Every year, when the SBA releases its annual Small Business Procurement Scorecard, I hear from a few folks who mistrust the data. “I think small business awards are being over-reported,” is a pretty common theme for Scorecard skeptics.
A new GSA Office of Inspector General report is a reminder that it’s not paranoia if people are really out to get you. According to the GSA OIG, the GSA’s Federal Acquisition Service over-reported small business contracts by a whopping $89 million in just two fiscal years.
The Department of Defense, Department of Veterans Affairs, and Department of Homeland Security, among other federal procuring agencies, awarded smaller percentages of contracts to small businesses in 2011 than in the previous year, according to the 2011 SBA Small Business Procurement Scorecard.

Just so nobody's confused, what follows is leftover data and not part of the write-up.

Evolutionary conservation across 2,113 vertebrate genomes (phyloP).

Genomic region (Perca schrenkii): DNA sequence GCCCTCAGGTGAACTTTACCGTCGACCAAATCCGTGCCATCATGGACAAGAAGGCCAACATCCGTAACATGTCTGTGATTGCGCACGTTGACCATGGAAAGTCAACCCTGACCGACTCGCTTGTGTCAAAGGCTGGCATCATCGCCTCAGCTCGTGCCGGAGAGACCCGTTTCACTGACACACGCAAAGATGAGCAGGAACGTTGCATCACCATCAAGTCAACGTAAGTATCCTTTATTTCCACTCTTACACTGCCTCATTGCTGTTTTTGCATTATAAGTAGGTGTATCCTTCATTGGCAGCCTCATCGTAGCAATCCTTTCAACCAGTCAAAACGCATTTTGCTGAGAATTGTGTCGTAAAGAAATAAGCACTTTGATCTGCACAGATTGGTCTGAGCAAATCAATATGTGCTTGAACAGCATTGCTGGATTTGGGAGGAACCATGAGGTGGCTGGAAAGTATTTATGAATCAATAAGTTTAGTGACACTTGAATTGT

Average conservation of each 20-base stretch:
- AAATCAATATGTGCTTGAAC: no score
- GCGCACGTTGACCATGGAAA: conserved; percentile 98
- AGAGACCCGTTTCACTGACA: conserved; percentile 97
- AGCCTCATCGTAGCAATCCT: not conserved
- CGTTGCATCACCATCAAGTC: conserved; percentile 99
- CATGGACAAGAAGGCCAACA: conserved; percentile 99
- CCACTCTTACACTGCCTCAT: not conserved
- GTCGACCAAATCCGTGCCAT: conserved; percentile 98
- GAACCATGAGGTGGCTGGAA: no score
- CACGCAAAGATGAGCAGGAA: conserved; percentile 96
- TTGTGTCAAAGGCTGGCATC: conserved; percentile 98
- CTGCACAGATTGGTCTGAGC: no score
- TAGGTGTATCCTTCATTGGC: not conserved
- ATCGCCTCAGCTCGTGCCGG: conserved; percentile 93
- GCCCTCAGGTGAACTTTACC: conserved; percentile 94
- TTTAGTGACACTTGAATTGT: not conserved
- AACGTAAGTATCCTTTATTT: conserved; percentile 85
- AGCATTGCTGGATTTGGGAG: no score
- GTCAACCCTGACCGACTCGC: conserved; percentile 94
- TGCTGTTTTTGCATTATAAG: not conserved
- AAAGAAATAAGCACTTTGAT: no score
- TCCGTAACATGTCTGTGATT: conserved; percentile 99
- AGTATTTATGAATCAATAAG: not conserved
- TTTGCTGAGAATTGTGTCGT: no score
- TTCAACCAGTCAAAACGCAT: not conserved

Fewer small business awards by major procuring agencies was an important contributing factor to the government’s overall drop in small business contracting, off more than $6 billion from last year. Although most of the news was grim, a handful of agencies continue to demonstrate a strong commitment to small business, while others improved their results from 2010–though still have a ways to go.
The SBA has released its 2011 Small Business Procurement Scorecard, and the news ain’t good. The scorecard indicates that government-wide, just 21.65% of prime contract dollars went to small businesses. The result falls well short of the government-wide 23% goal, and also represents a significant backslide from last year, in which small businesses were awarded 22.66% of contract dollars.
The SBA gives the government a “B” for its overall efforts, but I come from a family of educators, and know that a “B” is not deserved if a student is not making adequate progress. With government-wide small business prime contract spending dipping by more than a full percentage point in the last year, the government is in for some well-deserved criticism.